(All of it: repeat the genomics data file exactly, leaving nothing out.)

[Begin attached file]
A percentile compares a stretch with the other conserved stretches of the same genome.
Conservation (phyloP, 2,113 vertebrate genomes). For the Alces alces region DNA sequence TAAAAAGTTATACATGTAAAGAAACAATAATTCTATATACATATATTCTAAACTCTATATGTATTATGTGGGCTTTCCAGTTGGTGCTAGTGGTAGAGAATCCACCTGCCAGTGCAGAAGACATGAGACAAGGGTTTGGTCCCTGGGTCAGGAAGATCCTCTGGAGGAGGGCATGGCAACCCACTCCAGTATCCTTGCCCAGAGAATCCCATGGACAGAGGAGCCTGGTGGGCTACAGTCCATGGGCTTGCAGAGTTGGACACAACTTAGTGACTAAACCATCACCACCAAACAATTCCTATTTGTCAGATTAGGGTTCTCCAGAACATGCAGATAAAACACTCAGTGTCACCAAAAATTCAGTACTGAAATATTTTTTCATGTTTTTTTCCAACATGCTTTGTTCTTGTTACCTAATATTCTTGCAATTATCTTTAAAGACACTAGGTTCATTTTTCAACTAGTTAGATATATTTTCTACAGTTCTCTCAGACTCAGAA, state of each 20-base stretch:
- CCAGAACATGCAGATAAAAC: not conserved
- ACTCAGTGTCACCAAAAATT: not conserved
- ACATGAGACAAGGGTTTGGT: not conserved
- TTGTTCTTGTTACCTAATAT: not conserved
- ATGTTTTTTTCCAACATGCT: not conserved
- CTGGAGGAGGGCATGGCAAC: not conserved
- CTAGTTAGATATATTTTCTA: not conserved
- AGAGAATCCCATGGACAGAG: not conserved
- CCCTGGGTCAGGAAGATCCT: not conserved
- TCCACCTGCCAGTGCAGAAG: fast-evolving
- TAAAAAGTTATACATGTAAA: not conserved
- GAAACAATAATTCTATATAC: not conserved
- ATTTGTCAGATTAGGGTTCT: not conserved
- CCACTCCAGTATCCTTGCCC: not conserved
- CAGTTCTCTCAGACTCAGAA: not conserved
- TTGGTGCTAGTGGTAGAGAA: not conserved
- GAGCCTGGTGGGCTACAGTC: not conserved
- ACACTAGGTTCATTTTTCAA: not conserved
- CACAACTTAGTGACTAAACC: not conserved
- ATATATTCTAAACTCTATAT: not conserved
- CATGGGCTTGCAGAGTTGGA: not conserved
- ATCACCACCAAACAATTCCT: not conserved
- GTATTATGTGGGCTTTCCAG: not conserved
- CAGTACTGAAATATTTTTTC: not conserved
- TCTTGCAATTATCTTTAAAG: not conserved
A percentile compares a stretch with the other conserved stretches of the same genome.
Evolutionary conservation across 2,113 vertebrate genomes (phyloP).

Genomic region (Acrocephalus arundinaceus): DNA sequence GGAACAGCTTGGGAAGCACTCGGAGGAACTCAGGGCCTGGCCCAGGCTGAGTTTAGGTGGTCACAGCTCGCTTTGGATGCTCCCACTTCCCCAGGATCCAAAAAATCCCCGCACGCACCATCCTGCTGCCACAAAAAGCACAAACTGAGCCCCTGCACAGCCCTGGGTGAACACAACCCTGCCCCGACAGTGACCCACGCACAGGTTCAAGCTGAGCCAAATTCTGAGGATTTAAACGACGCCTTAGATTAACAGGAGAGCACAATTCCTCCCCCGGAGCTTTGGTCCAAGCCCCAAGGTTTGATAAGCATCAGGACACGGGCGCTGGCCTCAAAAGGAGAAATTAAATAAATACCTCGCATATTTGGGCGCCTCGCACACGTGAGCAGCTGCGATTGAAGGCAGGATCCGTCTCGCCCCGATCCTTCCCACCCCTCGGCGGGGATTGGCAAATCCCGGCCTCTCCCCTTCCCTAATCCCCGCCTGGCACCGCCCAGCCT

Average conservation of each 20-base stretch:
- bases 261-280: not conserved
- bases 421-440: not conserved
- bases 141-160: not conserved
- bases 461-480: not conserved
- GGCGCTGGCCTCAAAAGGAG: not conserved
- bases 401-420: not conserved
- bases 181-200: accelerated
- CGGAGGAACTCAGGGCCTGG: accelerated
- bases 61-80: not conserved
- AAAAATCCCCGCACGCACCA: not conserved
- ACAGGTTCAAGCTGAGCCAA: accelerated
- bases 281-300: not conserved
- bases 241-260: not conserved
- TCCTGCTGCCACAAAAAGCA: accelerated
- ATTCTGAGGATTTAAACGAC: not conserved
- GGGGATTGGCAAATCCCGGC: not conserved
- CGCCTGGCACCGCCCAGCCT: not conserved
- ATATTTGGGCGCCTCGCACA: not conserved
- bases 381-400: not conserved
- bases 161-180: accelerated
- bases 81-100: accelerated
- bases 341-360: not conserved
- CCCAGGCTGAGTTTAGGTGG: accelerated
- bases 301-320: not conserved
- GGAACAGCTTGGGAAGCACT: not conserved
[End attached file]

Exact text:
A percentile compares a stretch with the other conserved stretches of the same genome.
Conservation (phyloP, 2,113 vertebrate genomes). For the Alces alces region DNA sequence TAAAAAGTTATACATGTAAAGAAACAATAATTCTATATACATATATTCTAAACTCTATATGTATTATGTGGGCTTTCCAGTTGGTGCTAGTGGTAGAGAATCCACCTGCCAGTGCAGAAGACATGAGACAAGGGTTTGGTCCCTGGGTCAGGAAGATCCTCTGGAGGAGGGCATGGCAACCCACTCCAGTATCCTTGCCCAGAGAATCCCATGGACAGAGGAGCCTGGTGGGCTACAGTCCATGGGCTTGCAGAGTTGGACACAACTTAGTGACTAAACCATCACCACCAAACAATTCCTATTTGTCAGATTAGGGTTCTCCAGAACATGCAGATAAAACACTCAGTGTCACCAAAAATTCAGTACTGAAATATTTTTTCATGTTTTTTTCCAACATGCTTTGTTCTTGTTACCTAATATTCTTGCAATTATCTTTAAAGACACTAGGTTCATTTTTCAACTAGTTAGATATATTTTCTACAGTTCTCTCAGACTCAGAA, state of each 20-base stretch:
- CCAGAACATGCAGATAAAAC: not conserved
- ACTCAGTGTCACCAAAAATT: not conserved
- ACATGAGACAAGGGTTTGGT: not conserved
- TTGTTCTTGTTACCTAATAT: not conserved
- ATGTTTTTTTCCAACATGCT: not conserved
- CTGGAGGAGGGCATGGCAAC: not conserved
- CTAGTTAGATATATTTTCTA: not conserved
- AGAGAATCCCATGGACAGAG: not conserved
- CCCTGGGTCAGGAAGATCCT: not conserved
- TCCACCTGCCAGTGCAGAAG: fast-evolving
- TAAAAAGTTATACATGTAAA: not conserved
- GAAACAATAATTCTATATAC: not conserved
- ATTTGTCAGATTAGGGTTCT: not conserved
- CCACTCCAGTATCCTTGCCC: not conserved
- CAGTTCTCTCAGACTCAGAA: not conserved
- TTGGTGCTAGTGGTAGAGAA: not conserved
- GAGCCTGGTGGGCTACAGTC: not conserved
- ACACTAGGTTCATTTTTCAA: not conserved
- CACAACTTAGTGACTAAACC: not conserved
- ATATATTCTAAACTCTATAT: not conserved
- CATGGGCTTGCAGAGTTGGA: not conserved
- ATCACCACCAAACAATTCCT: not conserved
- GTATTATGTGGGCTTTCCAG: not conserved
- CAGTACTGAAATATTTTTTC: not conserved
- TCTTGCAATTATCTTTAAAG: not conserved
A percentile compares a stretch with the other conserved stretches of the same genome.
Evolutionary conservation across 2,113 vertebrate genomes (phyloP).

Genomic region (Acrocephalus arundinaceus): DNA sequence GGAACAGCTTGGGAAGCACTCGGAGGAACTCAGGGCCTGGCCCAGGCTGAGTTTAGGTGGTCACAGCTCGCTTTGGATGCTCCCACTTCCCCAGGATCCAAAAAATCCCCGCACGCACCATCCTGCTGCCACAAAAAGCACAAACTGAGCCCCTGCACAGCCCTGGGTGAACACAACCCTGCCCCGACAGTGACCCACGCACAGGTTCAAGCTGAGCCAAATTCTGAGGATTTAAACGACGCCTTAGATTAACAGGAGAGCACAATTCCTCCCCCGGAGCTTTGGTCCAAGCCCCAAGGTTTGATAAGCATCAGGACACGGGCGCTGGCCTCAAAAGGAGAAATTAAATAAATACCTCGCATATTTGGGCGCCTCGCACACGTGAGCAGCTGCGATTGAAGGCAGGATCCGTCTCGCCCCGATCCTTCCCACCCCTCGGCGGGGATTGGCAAATCCCGGCCTCTCCCCTTCCCTAATCCCCGCCTGGCACCGCCCAGCCT

Average conservation of each 20-base stretch:
- bases 261-280: not conserved
- bases 421-440: not conserved
- bases 141-160: not conserved
- bases 461-480: not conserved
- GGCGCTGGCCTCAAAAGGAG: not conserved
- bases 401-420: not conserved
- bases 181-200: accelerated
- CGGAGGAACTCAGGGCCTGG: accelerated
- bases 61-80: not conserved
- AAAAATCCCCGCACGCACCA: not conserved
- ACAGGTTCAAGCTGAGCCAA: accelerated
- bases 281-300: not conserved
- bases 241-260: not conserved
- TCCTGCTGCCACAAAAAGCA: accelerated
- ATTCTGAGGATTTAAACGAC: not conserved
- GGGGATTGGCAAATCCCGGC: not conserved
- CGCCTGGCACCGCCCAGCCT: not conserved
- ATATTTGGGCGCCTCGCACA: not conserved
- bases 381-400: not conserved
- bases 161-180: accelerated
- bases 81-100: accelerated
- bases 341-360: not conserved
- CCCAGGCTGAGTTTAGGTGG: accelerated
- bases 301-320: not conserved
- GGAACAGCTTGGGAAGCACT: not conserved